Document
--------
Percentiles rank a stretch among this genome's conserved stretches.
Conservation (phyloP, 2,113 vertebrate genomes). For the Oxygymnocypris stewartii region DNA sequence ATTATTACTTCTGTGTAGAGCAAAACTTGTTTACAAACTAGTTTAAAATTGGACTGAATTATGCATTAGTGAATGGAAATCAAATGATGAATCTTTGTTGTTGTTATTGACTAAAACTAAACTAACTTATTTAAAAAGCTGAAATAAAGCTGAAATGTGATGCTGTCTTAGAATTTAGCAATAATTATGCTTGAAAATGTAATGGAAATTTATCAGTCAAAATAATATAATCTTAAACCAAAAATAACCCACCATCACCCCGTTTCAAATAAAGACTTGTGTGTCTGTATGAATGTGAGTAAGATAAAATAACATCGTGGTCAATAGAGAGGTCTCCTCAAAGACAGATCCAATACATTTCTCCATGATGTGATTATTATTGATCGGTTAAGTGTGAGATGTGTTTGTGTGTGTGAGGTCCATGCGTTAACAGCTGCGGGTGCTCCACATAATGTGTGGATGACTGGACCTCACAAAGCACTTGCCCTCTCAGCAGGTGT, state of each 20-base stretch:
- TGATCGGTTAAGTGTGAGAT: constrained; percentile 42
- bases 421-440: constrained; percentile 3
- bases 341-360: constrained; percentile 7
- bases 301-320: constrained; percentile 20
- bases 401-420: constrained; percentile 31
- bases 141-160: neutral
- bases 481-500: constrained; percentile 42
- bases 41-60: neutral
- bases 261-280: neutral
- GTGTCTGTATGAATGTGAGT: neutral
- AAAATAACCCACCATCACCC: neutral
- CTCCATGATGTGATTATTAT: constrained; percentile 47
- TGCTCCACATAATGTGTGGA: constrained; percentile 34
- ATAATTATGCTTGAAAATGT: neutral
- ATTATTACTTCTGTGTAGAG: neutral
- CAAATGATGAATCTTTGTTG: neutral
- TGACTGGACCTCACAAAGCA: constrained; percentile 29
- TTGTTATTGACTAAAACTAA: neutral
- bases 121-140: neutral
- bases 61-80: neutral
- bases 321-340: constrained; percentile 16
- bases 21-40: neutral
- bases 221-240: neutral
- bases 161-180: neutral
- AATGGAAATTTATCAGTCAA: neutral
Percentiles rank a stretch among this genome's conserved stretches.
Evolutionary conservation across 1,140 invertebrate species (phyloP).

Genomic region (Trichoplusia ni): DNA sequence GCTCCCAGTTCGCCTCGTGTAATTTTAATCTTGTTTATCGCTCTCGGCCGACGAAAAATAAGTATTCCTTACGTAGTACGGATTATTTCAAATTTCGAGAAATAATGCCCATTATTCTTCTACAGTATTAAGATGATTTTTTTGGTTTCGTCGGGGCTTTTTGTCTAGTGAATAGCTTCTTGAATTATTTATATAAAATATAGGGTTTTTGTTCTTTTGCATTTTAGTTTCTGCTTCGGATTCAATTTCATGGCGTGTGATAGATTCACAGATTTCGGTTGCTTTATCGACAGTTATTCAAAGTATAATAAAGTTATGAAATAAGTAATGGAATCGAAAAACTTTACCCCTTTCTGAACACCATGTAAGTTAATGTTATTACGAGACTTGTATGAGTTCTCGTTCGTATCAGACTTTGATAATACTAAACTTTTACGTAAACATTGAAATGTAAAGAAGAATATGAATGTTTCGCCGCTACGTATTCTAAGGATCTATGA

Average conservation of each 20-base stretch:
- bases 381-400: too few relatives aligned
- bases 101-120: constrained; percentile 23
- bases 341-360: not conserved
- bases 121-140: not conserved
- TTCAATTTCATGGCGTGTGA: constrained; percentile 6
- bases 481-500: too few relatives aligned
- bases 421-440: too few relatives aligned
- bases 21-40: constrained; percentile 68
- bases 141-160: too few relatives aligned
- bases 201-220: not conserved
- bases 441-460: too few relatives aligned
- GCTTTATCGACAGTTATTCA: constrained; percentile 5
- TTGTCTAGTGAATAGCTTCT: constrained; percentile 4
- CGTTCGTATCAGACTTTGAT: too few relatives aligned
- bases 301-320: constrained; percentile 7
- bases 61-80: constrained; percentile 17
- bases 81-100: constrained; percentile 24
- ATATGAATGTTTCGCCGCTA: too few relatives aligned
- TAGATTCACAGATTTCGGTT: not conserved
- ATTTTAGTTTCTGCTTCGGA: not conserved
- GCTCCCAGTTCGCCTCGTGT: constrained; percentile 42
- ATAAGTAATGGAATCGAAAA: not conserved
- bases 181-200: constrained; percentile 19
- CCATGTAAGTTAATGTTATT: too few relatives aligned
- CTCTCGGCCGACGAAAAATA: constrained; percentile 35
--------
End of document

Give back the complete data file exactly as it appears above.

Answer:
Percentiles rank a stretch among this genome's conserved stretches.
Conservation (phyloP, 2,113 vertebrate genomes). For the Oxygymnocypris stewartii region DNA sequence ATTATTACTTCTGTGTAGAGCAAAACTTGTTTACAAACTAGTTTAAAATTGGACTGAATTATGCATTAGTGAATGGAAATCAAATGATGAATCTTTGTTGTTGTTATTGACTAAAACTAAACTAACTTATTTAAAAAGCTGAAATAAAGCTGAAATGTGATGCTGTCTTAGAATTTAGCAATAATTATGCTTGAAAATGTAATGGAAATTTATCAGTCAAAATAATATAATCTTAAACCAAAAATAACCCACCATCACCCCGTTTCAAATAAAGACTTGTGTGTCTGTATGAATGTGAGTAAGATAAAATAACATCGTGGTCAATAGAGAGGTCTCCTCAAAGACAGATCCAATACATTTCTCCATGATGTGATTATTATTGATCGGTTAAGTGTGAGATGTGTTTGTGTGTGTGAGGTCCATGCGTTAACAGCTGCGGGTGCTCCACATAATGTGTGGATGACTGGACCTCACAAAGCACTTGCCCTCTCAGCAGGTGT, state of each 20-base stretch:
- TGATCGGTTAAGTGTGAGAT: constrained; percentile 42
- bases 421-440: constrained; percentile 3
- bases 341-360: constrained; percentile 7
- bases 301-320: constrained; percentile 20
- bases 401-420: constrained; percentile 31
- bases 141-160: neutral
- bases 481-500: constrained; percentile 42
- bases 41-60: neutral
- bases 261-280: neutral
- GTGTCTGTATGAATGTGAGT: neutral
- AAAATAACCCACCATCACCC: neutral
- CTCCATGATGTGATTATTAT: constrained; percentile 47
- TGCTCCACATAATGTGTGGA: constrained; percentile 34
- ATAATTATGCTTGAAAATGT: neutral
- ATTATTACTTCTGTGTAGAG: neutral
- CAAATGATGAATCTTTGTTG: neutral
- TGACTGGACCTCACAAAGCA: constrained; percentile 29
- TTGTTATTGACTAAAACTAA: neutral
- bases 121-140: neutral
- bases 61-80: neutral
- bases 321-340: constrained; percentile 16
- bases 21-40: neutral
- bases 221-240: neutral
- bases 161-180: neutral
- AATGGAAATTTATCAGTCAA: neutral
Percentiles rank a stretch among this genome's conserved stretches.
Evolutionary conservation across 1,140 invertebrate species (phyloP).

Genomic region (Trichoplusia ni): DNA sequence GCTCCCAGTTCGCCTCGTGTAATTTTAATCTTGTTTATCGCTCTCGGCCGACGAAAAATAAGTATTCCTTACGTAGTACGGATTATTTCAAATTTCGAGAAATAATGCCCATTATTCTTCTACAGTATTAAGATGATTTTTTTGGTTTCGTCGGGGCTTTTTGTCTAGTGAATAGCTTCTTGAATTATTTATATAAAATATAGGGTTTTTGTTCTTTTGCATTTTAGTTTCTGCTTCGGATTCAATTTCATGGCGTGTGATAGATTCACAGATTTCGGTTGCTTTATCGACAGTTATTCAAAGTATAATAAAGTTATGAAATAAGTAATGGAATCGAAAAACTTTACCCCTTTCTGAACACCATGTAAGTTAATGTTATTACGAGACTTGTATGAGTTCTCGTTCGTATCAGACTTTGATAATACTAAACTTTTACGTAAACATTGAAATGTAAAGAAGAATATGAATGTTTCGCCGCTACGTATTCTAAGGATCTATGA

Average conservation of each 20-base stretch:
- bases 381-400: too few relatives aligned
- bases 101-120: constrained; percentile 23
- bases 341-360: not conserved
- bases 121-140: not conserved
- TTCAATTTCATGGCGTGTGA: constrained; percentile 6
- bases 481-500: too few relatives aligned
- bases 421-440: too few relatives aligned
- bases 21-40: constrained; percentile 68
- bases 141-160: too few relatives aligned
- bases 201-220: not conserved
- bases 441-460: too few relatives aligned
- GCTTTATCGACAGTTATTCA: constrained; percentile 5
- TTGTCTAGTGAATAGCTTCT: constrained; percentile 4
- CGTTCGTATCAGACTTTGAT: too few relatives aligned
- bases 301-320: constrained; percentile 7
- bases 61-80: constrained; percentile 17
- bases 81-100: constrained; percentile 24
- ATATGAATGTTTCGCCGCTA: too few relatives aligned
- TAGATTCACAGATTTCGGTT: not conserved
- ATTTTAGTTTCTGCTTCGGA: not conserved
- GCTCCCAGTTCGCCTCGTGT: constrained; percentile 42
- ATAAGTAATGGAATCGAAAA: not conserved
- bases 181-200: constrained; percentile 19
- CCATGTAAGTTAATGTTATT: too few relatives aligned
- CTCTCGGCCGACGAAAAATA: constrained; percentile 35